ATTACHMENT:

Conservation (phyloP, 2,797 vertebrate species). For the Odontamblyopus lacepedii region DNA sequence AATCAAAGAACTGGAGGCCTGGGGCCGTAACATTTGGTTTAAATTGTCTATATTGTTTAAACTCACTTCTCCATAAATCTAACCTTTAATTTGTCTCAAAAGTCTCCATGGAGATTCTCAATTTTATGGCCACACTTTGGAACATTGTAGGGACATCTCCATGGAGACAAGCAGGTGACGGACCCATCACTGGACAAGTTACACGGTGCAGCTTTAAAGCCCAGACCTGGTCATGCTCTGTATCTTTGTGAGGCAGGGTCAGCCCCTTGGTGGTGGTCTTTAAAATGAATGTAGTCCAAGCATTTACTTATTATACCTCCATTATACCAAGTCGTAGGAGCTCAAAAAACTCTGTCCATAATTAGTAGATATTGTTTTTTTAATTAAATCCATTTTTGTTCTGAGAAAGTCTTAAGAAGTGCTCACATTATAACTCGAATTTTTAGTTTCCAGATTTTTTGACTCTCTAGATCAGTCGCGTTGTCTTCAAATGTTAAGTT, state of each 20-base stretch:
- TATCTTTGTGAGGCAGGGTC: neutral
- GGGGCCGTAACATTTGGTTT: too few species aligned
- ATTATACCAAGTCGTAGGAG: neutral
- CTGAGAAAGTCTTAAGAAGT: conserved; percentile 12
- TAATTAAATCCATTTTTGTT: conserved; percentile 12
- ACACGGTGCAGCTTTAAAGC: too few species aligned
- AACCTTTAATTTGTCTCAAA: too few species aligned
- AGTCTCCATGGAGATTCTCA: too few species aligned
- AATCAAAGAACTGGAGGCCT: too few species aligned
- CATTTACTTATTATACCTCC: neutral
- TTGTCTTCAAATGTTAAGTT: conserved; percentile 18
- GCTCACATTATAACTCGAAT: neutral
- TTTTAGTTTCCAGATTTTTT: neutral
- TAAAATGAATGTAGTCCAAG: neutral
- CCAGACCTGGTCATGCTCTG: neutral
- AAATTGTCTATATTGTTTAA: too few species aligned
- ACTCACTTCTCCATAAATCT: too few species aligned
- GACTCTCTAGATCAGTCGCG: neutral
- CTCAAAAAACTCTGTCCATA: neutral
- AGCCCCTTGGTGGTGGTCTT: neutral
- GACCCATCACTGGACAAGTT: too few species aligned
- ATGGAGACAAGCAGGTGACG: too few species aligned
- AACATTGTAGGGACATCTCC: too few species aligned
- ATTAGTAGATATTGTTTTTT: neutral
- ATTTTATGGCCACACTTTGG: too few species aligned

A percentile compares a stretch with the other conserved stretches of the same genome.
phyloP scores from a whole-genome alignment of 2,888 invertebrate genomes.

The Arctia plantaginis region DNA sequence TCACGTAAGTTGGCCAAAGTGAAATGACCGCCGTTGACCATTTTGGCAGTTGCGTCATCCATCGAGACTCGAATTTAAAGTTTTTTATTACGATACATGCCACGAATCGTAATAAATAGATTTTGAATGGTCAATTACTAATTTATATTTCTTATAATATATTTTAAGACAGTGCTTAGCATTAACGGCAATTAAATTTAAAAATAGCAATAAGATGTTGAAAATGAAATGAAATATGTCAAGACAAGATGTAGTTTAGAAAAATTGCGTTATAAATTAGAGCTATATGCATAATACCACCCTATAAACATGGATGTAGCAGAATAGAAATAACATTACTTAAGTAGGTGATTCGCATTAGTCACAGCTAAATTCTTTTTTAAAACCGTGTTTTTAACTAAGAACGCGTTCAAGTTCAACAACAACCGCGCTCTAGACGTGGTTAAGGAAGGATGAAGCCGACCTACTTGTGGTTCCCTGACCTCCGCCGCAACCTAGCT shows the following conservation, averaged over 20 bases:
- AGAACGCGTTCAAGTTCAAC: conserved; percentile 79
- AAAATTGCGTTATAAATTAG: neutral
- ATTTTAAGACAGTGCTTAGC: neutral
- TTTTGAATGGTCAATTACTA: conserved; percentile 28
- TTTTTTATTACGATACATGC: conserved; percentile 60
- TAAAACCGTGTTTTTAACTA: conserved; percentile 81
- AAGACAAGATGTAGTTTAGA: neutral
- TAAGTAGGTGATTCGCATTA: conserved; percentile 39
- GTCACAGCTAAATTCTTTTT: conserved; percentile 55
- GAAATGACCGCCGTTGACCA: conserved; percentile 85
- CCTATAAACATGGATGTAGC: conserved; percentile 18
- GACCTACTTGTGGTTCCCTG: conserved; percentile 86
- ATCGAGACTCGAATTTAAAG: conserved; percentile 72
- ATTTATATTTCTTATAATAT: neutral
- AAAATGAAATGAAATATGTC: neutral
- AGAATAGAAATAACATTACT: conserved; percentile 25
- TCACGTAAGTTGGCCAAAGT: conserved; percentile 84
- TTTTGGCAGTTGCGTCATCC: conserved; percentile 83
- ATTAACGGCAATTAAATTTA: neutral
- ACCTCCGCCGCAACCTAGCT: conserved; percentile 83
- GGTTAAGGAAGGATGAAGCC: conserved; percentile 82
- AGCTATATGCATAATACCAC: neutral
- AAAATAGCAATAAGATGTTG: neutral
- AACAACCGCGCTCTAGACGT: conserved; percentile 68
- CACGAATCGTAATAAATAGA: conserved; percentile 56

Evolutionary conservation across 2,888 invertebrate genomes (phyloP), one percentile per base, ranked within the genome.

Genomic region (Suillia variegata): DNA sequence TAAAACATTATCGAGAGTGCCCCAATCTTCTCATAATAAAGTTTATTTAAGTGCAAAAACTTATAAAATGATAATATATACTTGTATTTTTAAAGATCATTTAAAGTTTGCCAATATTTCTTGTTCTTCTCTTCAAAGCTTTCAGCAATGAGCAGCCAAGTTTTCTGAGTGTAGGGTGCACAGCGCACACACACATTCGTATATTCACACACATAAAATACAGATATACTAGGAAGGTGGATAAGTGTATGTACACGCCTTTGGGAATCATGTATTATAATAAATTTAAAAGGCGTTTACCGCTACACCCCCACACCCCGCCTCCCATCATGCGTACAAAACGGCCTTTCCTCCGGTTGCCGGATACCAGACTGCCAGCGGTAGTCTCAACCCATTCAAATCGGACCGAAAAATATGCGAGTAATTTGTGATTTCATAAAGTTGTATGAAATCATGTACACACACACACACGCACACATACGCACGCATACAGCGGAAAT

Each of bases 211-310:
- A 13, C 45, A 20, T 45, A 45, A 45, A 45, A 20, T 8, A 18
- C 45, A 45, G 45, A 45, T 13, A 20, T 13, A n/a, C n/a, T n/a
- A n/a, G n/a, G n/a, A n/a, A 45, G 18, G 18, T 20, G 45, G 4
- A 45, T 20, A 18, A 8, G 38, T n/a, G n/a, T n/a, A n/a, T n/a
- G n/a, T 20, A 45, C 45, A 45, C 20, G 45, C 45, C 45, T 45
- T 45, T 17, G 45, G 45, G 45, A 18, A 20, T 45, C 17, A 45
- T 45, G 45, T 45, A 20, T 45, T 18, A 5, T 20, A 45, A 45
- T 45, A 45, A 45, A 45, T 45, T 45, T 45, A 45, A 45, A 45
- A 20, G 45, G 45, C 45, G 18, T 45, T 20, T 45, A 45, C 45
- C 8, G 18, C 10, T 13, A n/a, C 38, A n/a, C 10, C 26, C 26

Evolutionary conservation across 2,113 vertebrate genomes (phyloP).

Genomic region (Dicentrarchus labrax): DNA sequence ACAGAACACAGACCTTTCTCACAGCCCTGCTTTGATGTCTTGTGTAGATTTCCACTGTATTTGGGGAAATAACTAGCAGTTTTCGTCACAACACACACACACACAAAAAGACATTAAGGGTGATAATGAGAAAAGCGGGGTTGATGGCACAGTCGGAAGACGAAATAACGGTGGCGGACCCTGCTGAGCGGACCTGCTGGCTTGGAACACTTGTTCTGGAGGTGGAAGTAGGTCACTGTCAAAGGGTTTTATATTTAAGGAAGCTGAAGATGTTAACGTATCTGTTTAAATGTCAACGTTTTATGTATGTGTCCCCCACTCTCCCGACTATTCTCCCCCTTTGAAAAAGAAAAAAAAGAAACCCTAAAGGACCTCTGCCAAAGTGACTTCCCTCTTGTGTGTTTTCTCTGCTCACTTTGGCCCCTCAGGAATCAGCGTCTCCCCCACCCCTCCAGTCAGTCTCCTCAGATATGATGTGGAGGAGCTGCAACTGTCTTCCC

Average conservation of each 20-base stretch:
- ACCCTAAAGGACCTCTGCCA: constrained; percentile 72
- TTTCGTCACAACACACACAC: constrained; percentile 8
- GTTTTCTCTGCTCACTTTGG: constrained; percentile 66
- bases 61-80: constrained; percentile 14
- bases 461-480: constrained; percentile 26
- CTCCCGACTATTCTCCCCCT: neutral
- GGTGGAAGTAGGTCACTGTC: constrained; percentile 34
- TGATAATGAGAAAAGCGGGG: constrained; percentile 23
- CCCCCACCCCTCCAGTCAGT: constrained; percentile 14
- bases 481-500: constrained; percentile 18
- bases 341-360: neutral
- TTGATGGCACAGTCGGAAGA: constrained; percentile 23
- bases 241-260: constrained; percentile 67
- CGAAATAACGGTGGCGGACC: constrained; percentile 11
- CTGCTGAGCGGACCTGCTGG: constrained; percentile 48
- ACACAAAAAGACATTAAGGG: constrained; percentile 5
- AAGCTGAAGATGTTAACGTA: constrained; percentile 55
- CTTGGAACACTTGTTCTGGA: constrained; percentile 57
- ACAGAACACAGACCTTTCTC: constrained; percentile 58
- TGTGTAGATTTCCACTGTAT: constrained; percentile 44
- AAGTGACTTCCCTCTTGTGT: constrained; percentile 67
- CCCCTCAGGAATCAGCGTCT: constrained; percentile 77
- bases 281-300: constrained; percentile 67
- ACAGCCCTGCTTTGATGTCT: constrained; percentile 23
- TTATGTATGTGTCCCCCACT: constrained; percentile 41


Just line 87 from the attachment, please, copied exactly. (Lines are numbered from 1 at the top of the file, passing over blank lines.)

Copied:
- AAGCTGAAGATGTTAACGTA: constrained; percentile 55